It also helped that the world of the Gentiles likes Tibetans, especially when compared to their occupiers. Otherworldly in some ways, they appear down-to-earth, good-natured and good-humoured. Dour they are not. Hat against Hat, whatever dark passions, rivalries and Byzantine intrigues may have (nay, must have) come forth from the dark corridors of the Potala to dwell in Dharmsala, the world saw very little of it and cared less – so charmed was it.

    The parallel with the Jewish diaspora is interesting, if not exact. For Buddhism read Judeo Christianity; for the Buddha read Christ; for the Chinese read the Romans; the Dalai Lama is St Paul; the Gentiles are the US and the West; the Potala, the Temple at Jerusalem; and Dharmsala being ‘exile’ or Babylon (bit of a stretch that last I grant you). And while the “Return to Lhasa” and the Potala, unlovingly restored by the Chinese as the Temple was razed by the Romans, may take a while (the Jews had to wait over 1,900 years), the fact is that an obscure Judaic sect went out into the world, morphing into one of the world’s great religious movements.

    And that’s the interesting thing, isn’t it?
    Could it be that we are at the brink of some universal syncretic Buddhism, call it what you will, but whose impetus is Tibetan and has a thousand different faces? That the dawning of a new consciousness finds common expression through the basic precepts of Mahayana with a bow to Hinduism, Carl Jung and the Perennial Philosophy? If that means a sense of loving kindness, cosmic unity, the search for self-knowledge and an abiding tolerance of individual spiritual expression then it’s no bad thing I say. In fact we might all have cause to become long-term optimists for our species – if it were so.

    Born in the FCC…

    All of which takes me back to my own first experience of Tibet, which was an epiphany of sorts and for what it’s worth I’ll share. It was in December 1991, a time of unrest in Lhasa and journalists, only recently permitted to visit, were once again persona non grata.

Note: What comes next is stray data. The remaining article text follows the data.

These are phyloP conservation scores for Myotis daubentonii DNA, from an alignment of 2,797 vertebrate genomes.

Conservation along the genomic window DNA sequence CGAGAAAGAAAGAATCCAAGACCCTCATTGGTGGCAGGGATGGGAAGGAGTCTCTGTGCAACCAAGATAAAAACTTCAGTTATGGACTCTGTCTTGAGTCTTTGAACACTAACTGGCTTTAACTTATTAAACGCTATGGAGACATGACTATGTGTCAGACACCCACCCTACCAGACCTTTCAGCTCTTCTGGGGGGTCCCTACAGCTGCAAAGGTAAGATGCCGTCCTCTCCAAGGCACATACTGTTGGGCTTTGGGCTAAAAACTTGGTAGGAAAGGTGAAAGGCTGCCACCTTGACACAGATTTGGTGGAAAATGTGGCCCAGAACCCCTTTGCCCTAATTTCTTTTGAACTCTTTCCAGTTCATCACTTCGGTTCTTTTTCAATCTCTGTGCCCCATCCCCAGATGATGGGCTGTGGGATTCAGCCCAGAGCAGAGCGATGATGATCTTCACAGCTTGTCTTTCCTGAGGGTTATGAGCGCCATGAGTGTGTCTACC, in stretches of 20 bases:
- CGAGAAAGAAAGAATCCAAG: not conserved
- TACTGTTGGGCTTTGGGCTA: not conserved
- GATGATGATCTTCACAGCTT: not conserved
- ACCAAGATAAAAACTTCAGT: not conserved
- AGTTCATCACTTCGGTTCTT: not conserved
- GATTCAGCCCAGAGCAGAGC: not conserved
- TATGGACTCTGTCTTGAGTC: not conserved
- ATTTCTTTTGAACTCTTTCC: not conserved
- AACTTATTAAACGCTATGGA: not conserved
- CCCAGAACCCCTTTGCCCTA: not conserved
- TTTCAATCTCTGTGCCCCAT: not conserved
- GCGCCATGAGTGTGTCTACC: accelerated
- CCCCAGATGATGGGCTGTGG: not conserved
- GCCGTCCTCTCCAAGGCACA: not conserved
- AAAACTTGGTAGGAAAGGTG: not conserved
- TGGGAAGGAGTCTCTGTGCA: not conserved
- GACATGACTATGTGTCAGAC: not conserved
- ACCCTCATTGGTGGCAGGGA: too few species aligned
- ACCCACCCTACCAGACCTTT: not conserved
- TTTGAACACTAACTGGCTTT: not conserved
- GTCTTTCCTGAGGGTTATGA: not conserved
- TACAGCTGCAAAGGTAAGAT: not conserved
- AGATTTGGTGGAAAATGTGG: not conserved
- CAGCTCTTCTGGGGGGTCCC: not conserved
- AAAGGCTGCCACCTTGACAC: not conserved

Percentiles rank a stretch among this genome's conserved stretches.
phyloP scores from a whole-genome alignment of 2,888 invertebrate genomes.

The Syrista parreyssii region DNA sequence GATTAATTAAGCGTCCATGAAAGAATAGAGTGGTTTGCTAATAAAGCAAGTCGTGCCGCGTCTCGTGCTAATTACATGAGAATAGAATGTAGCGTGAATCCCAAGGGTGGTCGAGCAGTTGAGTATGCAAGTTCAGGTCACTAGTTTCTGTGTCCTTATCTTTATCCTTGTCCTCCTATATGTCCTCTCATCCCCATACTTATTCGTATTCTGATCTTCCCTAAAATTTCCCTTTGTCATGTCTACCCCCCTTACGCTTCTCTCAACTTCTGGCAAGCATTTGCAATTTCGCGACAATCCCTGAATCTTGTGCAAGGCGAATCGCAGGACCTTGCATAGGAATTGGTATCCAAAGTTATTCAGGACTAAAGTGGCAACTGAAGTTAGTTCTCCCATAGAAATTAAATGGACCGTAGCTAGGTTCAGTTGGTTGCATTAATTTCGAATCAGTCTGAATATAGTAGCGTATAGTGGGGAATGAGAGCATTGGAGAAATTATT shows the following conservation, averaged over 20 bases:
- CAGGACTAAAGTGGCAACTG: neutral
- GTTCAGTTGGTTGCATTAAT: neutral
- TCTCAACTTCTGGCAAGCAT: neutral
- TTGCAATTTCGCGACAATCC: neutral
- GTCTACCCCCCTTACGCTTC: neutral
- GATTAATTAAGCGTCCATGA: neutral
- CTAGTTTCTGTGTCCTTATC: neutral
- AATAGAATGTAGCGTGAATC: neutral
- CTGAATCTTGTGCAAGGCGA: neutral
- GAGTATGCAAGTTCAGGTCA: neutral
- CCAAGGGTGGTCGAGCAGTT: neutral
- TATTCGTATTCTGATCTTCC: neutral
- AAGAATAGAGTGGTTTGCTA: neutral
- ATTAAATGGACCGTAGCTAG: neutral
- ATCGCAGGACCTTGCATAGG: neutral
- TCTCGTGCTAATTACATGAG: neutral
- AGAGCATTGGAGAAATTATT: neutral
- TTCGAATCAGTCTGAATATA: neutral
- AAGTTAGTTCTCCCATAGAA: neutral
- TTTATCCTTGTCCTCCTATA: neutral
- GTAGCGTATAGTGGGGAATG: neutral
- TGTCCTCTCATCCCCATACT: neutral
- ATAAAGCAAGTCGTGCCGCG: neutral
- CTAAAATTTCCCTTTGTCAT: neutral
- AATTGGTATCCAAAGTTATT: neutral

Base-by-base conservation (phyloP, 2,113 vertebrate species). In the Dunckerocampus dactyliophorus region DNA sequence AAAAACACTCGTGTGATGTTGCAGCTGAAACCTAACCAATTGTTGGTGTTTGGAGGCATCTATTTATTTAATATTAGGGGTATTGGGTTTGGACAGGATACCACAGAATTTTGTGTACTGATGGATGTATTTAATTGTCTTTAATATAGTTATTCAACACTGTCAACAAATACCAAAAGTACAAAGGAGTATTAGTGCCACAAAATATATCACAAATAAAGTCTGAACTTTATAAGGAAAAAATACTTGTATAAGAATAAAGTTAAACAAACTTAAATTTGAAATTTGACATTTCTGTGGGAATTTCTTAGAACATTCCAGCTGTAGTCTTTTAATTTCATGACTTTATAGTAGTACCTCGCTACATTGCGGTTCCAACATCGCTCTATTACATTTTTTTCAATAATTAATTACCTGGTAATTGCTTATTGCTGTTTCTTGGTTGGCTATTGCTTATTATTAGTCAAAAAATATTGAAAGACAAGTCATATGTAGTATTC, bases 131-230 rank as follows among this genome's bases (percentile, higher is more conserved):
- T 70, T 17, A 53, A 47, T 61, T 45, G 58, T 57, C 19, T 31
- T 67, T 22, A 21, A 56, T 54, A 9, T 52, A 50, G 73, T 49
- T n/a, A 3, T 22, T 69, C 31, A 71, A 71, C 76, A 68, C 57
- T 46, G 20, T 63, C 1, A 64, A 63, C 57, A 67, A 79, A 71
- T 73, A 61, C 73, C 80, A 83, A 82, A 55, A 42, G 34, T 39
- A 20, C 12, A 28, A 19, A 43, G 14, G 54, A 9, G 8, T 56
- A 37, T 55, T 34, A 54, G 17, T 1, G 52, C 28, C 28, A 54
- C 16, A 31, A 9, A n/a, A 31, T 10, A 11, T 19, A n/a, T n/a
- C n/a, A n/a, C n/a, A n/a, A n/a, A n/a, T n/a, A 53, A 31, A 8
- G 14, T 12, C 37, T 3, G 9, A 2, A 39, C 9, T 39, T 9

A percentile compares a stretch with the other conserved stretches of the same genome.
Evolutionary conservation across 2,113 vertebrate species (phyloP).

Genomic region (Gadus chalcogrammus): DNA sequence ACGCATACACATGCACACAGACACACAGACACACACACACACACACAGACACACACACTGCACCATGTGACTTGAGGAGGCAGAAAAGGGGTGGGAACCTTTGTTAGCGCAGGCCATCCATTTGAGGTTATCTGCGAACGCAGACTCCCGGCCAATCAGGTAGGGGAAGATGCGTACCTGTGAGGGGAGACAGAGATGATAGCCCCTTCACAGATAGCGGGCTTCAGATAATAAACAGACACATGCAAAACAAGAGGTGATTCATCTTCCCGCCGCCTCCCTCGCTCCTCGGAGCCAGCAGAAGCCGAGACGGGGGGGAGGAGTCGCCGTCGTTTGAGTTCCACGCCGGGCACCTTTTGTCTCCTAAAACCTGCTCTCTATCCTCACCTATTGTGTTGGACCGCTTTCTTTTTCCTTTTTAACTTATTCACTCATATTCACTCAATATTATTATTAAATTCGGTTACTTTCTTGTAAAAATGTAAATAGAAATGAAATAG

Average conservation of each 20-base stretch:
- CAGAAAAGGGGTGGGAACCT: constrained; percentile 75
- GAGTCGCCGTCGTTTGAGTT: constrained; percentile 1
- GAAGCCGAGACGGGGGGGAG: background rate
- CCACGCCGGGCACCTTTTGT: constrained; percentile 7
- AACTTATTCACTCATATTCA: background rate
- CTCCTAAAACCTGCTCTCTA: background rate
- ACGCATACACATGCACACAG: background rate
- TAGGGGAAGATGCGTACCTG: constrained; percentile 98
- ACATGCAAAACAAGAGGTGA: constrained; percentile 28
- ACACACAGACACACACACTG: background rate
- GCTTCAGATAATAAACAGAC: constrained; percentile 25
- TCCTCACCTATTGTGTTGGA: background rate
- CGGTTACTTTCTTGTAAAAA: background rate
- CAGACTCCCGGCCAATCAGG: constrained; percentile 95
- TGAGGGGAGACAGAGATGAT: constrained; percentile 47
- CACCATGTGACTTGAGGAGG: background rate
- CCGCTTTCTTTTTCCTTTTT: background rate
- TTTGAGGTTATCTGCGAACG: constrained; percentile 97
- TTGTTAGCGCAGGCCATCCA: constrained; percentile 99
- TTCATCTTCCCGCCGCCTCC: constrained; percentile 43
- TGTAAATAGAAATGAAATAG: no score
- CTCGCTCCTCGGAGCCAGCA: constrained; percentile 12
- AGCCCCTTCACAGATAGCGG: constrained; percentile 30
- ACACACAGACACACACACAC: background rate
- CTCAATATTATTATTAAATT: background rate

Picture then, the President of the Foreign Correspondents Club in Hong Kong and the General Manager of the Holiday Inn Lhasa, with sundry hacks enjoying a good dinner and excellent claret in the Club’s upper dining room. Serious business was afoot and there were problems to be solved. The FCC President was under considerable peer pressure to find a way to get journalists back into Tibet and the halls of the Lhasa Holiday Inn yawned empty. Because of the troubles a large group of French, who got off on high places and thin air, had cancelled and gone to Manchu Picchu instead.

    Now the hotel’s GM, alas no longer with us and sorely missed, was an extraordinary Italian named Ernesto Barba. A man as brilliant as he was bizarre with a low boredom threshold and rather chequered career. Completing his PhD in Tantric studies at the Sorbonne with a thesis on the sexual practices of the 6th Dalai Lhama while running the hotel in Lhasa, Ernesto had recently left Japan under a cloud where as GM of a Hilton there, he was said to have spiked the punch at a formal reception with a substance and results I do not care to mention. A man of impeccable energy and character. Quite irreplaceable. I can’t help but wonder if certain of our ‘ever so’ tasteful boutique properties in Bali might not benefit by finding such a man as GM.

    As the wine flowed, sure enough the solution arrived. “I have it!”. It was course Ernesto. “We hold The Miss Tibet Contest!” The assembled company fell silent, awed for a moment, before roaring their admiration and approval. It was perfect, it had everything. And so it was….

    A jolie laide French girl, who ran tours to far off places, in the spirit of the moment bravely volunteered to organise things. The FCC, which is the centre of some things in Hong Kong but not others, is a bit “Wig & Pen” in that it has it’s fair share of louche legals, financiers, admen and sundry media types, as well as a few of the braver socialites, who like to live dangerously. And thus it was the Word went out into the World.

    Hong Kong’s second airline, Dragon Air, was persuaded to sponsor the group, though they would come to rue the day. Within weeks some 70 of us were packed and ready to go. We were a motley crew. There were of course the foreign correspondents, cameramen and media types, plus a smattering of businessmen. Hong Kong’s glitterati was well represented, along with what quickly became known as the ‘OM Brigade’, most of whom straddled both these worlds (wealth and position being no bar, if not exactly a requirement for the spiritual path in Hong Kong). There was a group of French who complained a lot, and a small group of Spaniards, who were jolly and sang.

    A panel of 15 judges, comprising various sponsors and members of the glitterati, were selected to pick the beauteous Tibetan queen-to-be. Among them, my companion at the time, a striking woman of Indian/Chinese parentage and not unconnected to Holiday Inn management, whose looks were matched only by her vulgarity and an o’erweening ego. I was infatuated, but did not admire. This was not a trip to be missed.